Statbel, processed by Statistics Flanders



Births only refer to the number of live births to women of the legally resident population with an official place of residence (main domicile) in the Flemish Region.

Live births: all children who have shown a sign of life at the time of birth (heartbeat, pulsation of the umbilical cord, breathing, muscle contraction, bending of the limbs, crying or facial expression), excluding stillborn children (see definition of the data source Statbel).

Remarks on quality

Statbel reports on its public website: "The statistics on births and fertility are drawn up on the basis of two sources: the declaration forms for births at the municipal civil registry and the National Register [of natural persons]. The first source is the most important and most extensive one. It provides a lot of information on all the children born in the country (de facto births) and on their parents. The second source is the fastest. However, it only provides information on the births of children whose mother is registered in the National Register. By combining these two sources and using the National Register as a basic source from 2010 on, the statistics only record live births to women legally resident in Belgium, regardless of whether these births take place in Belgium or abroad. These births are broken down according to the administrative units of the country, according to the main characteristics of the mother and according to certain characteristics of the newborn child. A number of fertility indicators can also be derived from it. In this way, it is possible to position the level and evolution of the country's demographic dynamics."

The declaration of birth forms (with the municipal civil registry and the National Register) are in the first place centralised at the level of the regions and communities. They contain much more information about the births, including medical data, than is stored in the National Register. The Agency for Care and Health is authorised by the Government of Flanders to process these declaration forms (under the supervision of appointed physician officials). They therefore form the basis for birth statistics provided by the Agency for Care and Health.

The declaration forms provide additional information to complement what is already stored in the National Register (birth rank of the child, level of education of the child's mother, etc.). Sometimes there is conflicting information from both sources (e.g. about the age of the mother, her place of residence or her nationality); in such cases Statbel gives priority to the information in the National Register.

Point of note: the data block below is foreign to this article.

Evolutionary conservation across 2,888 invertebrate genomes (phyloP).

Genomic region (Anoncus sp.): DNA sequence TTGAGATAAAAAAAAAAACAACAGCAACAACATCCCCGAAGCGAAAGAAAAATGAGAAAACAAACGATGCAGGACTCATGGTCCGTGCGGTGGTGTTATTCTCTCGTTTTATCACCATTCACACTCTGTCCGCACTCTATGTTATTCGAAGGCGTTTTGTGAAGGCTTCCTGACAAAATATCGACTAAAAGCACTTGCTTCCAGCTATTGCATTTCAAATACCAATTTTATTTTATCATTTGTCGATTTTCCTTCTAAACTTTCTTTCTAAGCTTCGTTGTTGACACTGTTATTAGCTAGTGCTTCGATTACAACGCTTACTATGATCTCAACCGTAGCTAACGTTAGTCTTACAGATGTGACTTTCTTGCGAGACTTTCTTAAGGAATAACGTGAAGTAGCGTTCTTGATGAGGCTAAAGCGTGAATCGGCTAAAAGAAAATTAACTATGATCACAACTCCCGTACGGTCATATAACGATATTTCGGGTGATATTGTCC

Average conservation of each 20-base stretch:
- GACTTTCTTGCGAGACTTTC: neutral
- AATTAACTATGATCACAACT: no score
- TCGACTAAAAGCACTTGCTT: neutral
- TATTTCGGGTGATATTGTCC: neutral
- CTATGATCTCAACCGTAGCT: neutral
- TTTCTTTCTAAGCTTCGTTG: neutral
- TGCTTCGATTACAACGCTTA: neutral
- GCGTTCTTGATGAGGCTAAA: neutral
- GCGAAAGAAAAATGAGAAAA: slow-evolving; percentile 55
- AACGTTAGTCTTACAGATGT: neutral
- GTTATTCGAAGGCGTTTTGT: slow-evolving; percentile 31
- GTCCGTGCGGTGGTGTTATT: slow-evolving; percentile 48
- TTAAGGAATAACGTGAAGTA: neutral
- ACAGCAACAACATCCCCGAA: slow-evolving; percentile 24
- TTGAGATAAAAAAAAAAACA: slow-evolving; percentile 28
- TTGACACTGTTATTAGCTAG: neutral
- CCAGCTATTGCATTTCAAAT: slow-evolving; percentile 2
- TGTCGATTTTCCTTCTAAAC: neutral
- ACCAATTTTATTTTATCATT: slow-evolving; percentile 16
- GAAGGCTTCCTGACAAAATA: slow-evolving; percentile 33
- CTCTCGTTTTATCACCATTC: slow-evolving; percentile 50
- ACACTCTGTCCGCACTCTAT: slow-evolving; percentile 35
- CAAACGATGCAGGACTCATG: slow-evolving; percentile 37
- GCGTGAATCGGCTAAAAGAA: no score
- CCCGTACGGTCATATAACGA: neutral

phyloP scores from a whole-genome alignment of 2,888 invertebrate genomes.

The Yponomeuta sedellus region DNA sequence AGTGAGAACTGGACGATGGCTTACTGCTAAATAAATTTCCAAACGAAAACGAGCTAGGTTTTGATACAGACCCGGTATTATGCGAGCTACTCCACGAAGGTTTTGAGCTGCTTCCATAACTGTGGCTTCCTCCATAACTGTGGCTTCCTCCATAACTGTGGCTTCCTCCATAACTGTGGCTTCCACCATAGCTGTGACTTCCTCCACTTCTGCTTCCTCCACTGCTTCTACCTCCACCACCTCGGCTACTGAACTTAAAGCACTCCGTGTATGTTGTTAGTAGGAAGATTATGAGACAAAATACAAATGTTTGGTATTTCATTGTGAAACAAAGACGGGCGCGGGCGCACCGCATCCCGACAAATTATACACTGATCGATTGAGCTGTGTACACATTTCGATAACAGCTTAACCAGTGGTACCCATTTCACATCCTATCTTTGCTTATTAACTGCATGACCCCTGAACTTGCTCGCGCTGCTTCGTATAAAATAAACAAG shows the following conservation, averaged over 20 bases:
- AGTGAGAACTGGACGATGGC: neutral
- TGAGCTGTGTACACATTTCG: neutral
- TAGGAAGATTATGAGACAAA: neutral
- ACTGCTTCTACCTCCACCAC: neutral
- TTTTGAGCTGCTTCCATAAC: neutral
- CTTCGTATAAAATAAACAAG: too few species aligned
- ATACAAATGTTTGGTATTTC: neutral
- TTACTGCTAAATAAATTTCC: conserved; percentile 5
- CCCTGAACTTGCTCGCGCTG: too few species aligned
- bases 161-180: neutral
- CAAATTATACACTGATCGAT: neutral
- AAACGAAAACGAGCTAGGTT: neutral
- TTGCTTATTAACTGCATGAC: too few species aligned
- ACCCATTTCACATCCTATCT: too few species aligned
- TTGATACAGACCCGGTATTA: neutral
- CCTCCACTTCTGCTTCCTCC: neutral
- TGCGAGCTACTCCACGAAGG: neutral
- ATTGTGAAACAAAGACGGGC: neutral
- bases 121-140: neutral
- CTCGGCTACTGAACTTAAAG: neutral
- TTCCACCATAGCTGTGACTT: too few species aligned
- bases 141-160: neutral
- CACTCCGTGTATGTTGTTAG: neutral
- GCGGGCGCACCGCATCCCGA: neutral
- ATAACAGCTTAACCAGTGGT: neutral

The final official statistics on births (and also on deaths) can only be drawn up after the information intended for transfer to Statbel, contained in the birth declaration forms, reaches the Belgian Statistical Office. This explains why provisional figures are also published in addition to the final figures. It is a compromise between the need for completeness and accuracy of the statistics on the one hand and timeliness on the other.  

The coordination of all registrations for compiling the official birth statistics is the responsibility of Statbel. Therefore, the various federal and regional partners involved meet regularly to better align their activities (see the meetings of the COD (Causes of Death) Working Group). 

Statbel only considers ‘official births', i.e. newborns whose mothers were legally resident in Belgium (or its regions) at the time of birth and are considered to be part of the legally resident population (with the exception of the waiting register for asylum seekers). This is based (since 2010) on the registers for the legally resident population in the National Register of Natural Persons (NR) as a reference source.  
Births to mothers who do not belong to the 'legally resident population' of Belgium (diplomats, visiting persons, persons without valid residence permits, persons registered in the waiting register for asylum seekers, etc.) are not included in the official birth statistics. Births of children born abroad to mothers legally resident in Belgium (and for the Flemish Region, for example, children born in the Walloon Region) are included.

The federal government reports periodically on the statistics regarding births (and deaths) to various international bodies, including Eurostat and the World Health Organisation (WHO). 

The Child and Family Agency (Kind en Gezin) also produces its own birth statistics based on its own birth records in Flanders (births in the Flemish Region and partly in the Brussels-Capital Region as well). These statistics provide important additional and more precise information for their purpose.

The Agency for Care and Health is responsible for the correct registration of births based on the declaration forms/certificates provided for births (and deaths). The verified data are then transferred to Statbel according to current standards and procedures.

The Study Centre for Perinatal Epidemiology (SPE), subsidised by the Agency for Care and Health, is also a partner for compiling birth statistics, particularly with regard to the medical aspects of childbirth and the health of mother and child. These perinatal data/activities are registered separately by the SPE, in collaboration with the Flemish maternity clinics and based on the registrations of the federal e-Birth system (the new national electronic birth declaration system). A detailed annual report is published on this subject.


Agency for Care and Health (AZG): Figures - Birth and delivery

e-Birth: electronic birth declaration system

Eurostat: database

Child and Family Agency (Kind en Gezin): Figures and reports

National Register: National register of natural persons

Statbel: Births and fertility

Study Centre for Perinatal Epidemiology (SPE): Key trends in birth and delivery


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